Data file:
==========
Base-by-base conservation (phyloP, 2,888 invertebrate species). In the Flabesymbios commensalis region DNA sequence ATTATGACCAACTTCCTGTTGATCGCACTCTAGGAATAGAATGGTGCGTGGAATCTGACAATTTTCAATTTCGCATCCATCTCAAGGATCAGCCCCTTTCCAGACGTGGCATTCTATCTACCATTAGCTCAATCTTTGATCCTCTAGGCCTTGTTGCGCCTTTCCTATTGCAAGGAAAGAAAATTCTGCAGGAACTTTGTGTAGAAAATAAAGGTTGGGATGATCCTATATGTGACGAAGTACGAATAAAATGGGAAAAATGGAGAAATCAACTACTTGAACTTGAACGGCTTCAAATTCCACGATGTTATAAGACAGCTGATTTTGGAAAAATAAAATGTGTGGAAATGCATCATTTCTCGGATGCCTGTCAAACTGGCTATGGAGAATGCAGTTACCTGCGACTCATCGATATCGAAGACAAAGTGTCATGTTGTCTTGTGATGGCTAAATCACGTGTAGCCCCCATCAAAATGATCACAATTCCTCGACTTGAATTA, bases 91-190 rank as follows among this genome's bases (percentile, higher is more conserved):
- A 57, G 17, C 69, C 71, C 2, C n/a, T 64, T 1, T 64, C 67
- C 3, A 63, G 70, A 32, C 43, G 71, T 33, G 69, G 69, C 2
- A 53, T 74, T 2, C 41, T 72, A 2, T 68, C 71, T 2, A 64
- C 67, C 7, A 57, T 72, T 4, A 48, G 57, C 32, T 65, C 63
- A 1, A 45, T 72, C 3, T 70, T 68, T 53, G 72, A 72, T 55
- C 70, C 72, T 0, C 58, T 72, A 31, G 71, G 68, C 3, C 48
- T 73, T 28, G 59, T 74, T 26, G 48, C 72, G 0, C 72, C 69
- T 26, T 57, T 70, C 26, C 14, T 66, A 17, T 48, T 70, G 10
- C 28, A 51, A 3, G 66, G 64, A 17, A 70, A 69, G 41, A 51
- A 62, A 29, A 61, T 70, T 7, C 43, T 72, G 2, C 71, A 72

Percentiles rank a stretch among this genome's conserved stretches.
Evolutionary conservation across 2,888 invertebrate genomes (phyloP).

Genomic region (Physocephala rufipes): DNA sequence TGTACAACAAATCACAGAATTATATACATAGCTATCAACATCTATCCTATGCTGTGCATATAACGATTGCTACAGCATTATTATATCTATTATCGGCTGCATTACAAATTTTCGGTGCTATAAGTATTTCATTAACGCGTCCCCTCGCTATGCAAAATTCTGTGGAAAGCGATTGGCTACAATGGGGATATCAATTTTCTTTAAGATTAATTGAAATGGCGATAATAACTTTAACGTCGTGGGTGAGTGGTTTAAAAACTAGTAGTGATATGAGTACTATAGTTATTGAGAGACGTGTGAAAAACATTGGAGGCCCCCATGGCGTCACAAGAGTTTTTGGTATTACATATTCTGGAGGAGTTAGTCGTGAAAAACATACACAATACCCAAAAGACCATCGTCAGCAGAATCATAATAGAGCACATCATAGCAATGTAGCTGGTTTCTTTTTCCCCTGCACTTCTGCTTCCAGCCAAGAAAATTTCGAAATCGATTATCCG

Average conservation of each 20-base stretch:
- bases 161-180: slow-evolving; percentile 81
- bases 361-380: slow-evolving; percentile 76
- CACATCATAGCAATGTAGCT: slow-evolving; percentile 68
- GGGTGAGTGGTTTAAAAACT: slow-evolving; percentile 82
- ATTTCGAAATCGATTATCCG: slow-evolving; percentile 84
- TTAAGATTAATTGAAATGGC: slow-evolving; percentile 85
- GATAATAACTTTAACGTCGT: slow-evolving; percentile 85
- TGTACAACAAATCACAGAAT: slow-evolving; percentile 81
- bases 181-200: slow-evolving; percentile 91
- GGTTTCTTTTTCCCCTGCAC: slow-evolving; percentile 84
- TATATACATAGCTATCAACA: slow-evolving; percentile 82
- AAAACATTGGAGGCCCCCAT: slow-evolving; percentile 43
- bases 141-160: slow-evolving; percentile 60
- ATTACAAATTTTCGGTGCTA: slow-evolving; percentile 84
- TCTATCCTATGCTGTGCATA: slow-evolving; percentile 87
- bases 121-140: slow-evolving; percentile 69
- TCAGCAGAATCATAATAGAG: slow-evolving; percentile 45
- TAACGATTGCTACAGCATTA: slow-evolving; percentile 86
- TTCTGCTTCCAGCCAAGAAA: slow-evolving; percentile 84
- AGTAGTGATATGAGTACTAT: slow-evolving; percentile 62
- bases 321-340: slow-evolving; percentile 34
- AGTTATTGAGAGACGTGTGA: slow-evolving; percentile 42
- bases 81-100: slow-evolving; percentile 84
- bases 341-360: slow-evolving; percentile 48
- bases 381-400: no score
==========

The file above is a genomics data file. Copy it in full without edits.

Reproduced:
Base-by-base conservation (phyloP, 2,888 invertebrate species). In the Flabesymbios commensalis region DNA sequence ATTATGACCAACTTCCTGTTGATCGCACTCTAGGAATAGAATGGTGCGTGGAATCTGACAATTTTCAATTTCGCATCCATCTCAAGGATCAGCCCCTTTCCAGACGTGGCATTCTATCTACCATTAGCTCAATCTTTGATCCTCTAGGCCTTGTTGCGCCTTTCCTATTGCAAGGAAAGAAAATTCTGCAGGAACTTTGTGTAGAAAATAAAGGTTGGGATGATCCTATATGTGACGAAGTACGAATAAAATGGGAAAAATGGAGAAATCAACTACTTGAACTTGAACGGCTTCAAATTCCACGATGTTATAAGACAGCTGATTTTGGAAAAATAAAATGTGTGGAAATGCATCATTTCTCGGATGCCTGTCAAACTGGCTATGGAGAATGCAGTTACCTGCGACTCATCGATATCGAAGACAAAGTGTCATGTTGTCTTGTGATGGCTAAATCACGTGTAGCCCCCATCAAAATGATCACAATTCCTCGACTTGAATTA, bases 91-190 rank as follows among this genome's bases (percentile, higher is more conserved):
- A 57, G 17, C 69, C 71, C 2, C n/a, T 64, T 1, T 64, C 67
- C 3, A 63, G 70, A 32, C 43, G 71, T 33, G 69, G 69, C 2
- A 53, T 74, T 2, C 41, T 72, A 2, T 68, C 71, T 2, A 64
- C 67, C 7, A 57, T 72, T 4, A 48, G 57, C 32, T 65, C 63
- A 1, A 45, T 72, C 3, T 70, T 68, T 53, G 72, A 72, T 55
- C 70, C 72, T 0, C 58, T 72, A 31, G 71, G 68, C 3, C 48
- T 73, T 28, G 59, T 74, T 26, G 48, C 72, G 0, C 72, C 69
- T 26, T 57, T 70, C 26, C 14, T 66, A 17, T 48, T 70, G 10
- C 28, A 51, A 3, G 66, G 64, A 17, A 70, A 69, G 41, A 51
- A 62, A 29, A 61, T 70, T 7, C 43, T 72, G 2, C 71, A 72

Percentiles rank a stretch among this genome's conserved stretches.
Evolutionary conservation across 2,888 invertebrate genomes (phyloP).

Genomic region (Physocephala rufipes): DNA sequence TGTACAACAAATCACAGAATTATATACATAGCTATCAACATCTATCCTATGCTGTGCATATAACGATTGCTACAGCATTATTATATCTATTATCGGCTGCATTACAAATTTTCGGTGCTATAAGTATTTCATTAACGCGTCCCCTCGCTATGCAAAATTCTGTGGAAAGCGATTGGCTACAATGGGGATATCAATTTTCTTTAAGATTAATTGAAATGGCGATAATAACTTTAACGTCGTGGGTGAGTGGTTTAAAAACTAGTAGTGATATGAGTACTATAGTTATTGAGAGACGTGTGAAAAACATTGGAGGCCCCCATGGCGTCACAAGAGTTTTTGGTATTACATATTCTGGAGGAGTTAGTCGTGAAAAACATACACAATACCCAAAAGACCATCGTCAGCAGAATCATAATAGAGCACATCATAGCAATGTAGCTGGTTTCTTTTTCCCCTGCACTTCTGCTTCCAGCCAAGAAAATTTCGAAATCGATTATCCG

Average conservation of each 20-base stretch:
- bases 161-180: slow-evolving; percentile 81
- bases 361-380: slow-evolving; percentile 76
- CACATCATAGCAATGTAGCT: slow-evolving; percentile 68
- GGGTGAGTGGTTTAAAAACT: slow-evolving; percentile 82
- ATTTCGAAATCGATTATCCG: slow-evolving; percentile 84
- TTAAGATTAATTGAAATGGC: slow-evolving; percentile 85
- GATAATAACTTTAACGTCGT: slow-evolving; percentile 85
- TGTACAACAAATCACAGAAT: slow-evolving; percentile 81
- bases 181-200: slow-evolving; percentile 91
- GGTTTCTTTTTCCCCTGCAC: slow-evolving; percentile 84
- TATATACATAGCTATCAACA: slow-evolving; percentile 82
- AAAACATTGGAGGCCCCCAT: slow-evolving; percentile 43
- bases 141-160: slow-evolving; percentile 60
- ATTACAAATTTTCGGTGCTA: slow-evolving; percentile 84
- TCTATCCTATGCTGTGCATA: slow-evolving; percentile 87
- bases 121-140: slow-evolving; percentile 69
- TCAGCAGAATCATAATAGAG: slow-evolving; percentile 45
- TAACGATTGCTACAGCATTA: slow-evolving; percentile 86
- TTCTGCTTCCAGCCAAGAAA: slow-evolving; percentile 84
- AGTAGTGATATGAGTACTAT: slow-evolving; percentile 62
- bases 321-340: slow-evolving; percentile 34
- AGTTATTGAGAGACGTGTGA: slow-evolving; percentile 42
- bases 81-100: slow-evolving; percentile 84
- bases 341-360: slow-evolving; percentile 48
- bases 381-400: no score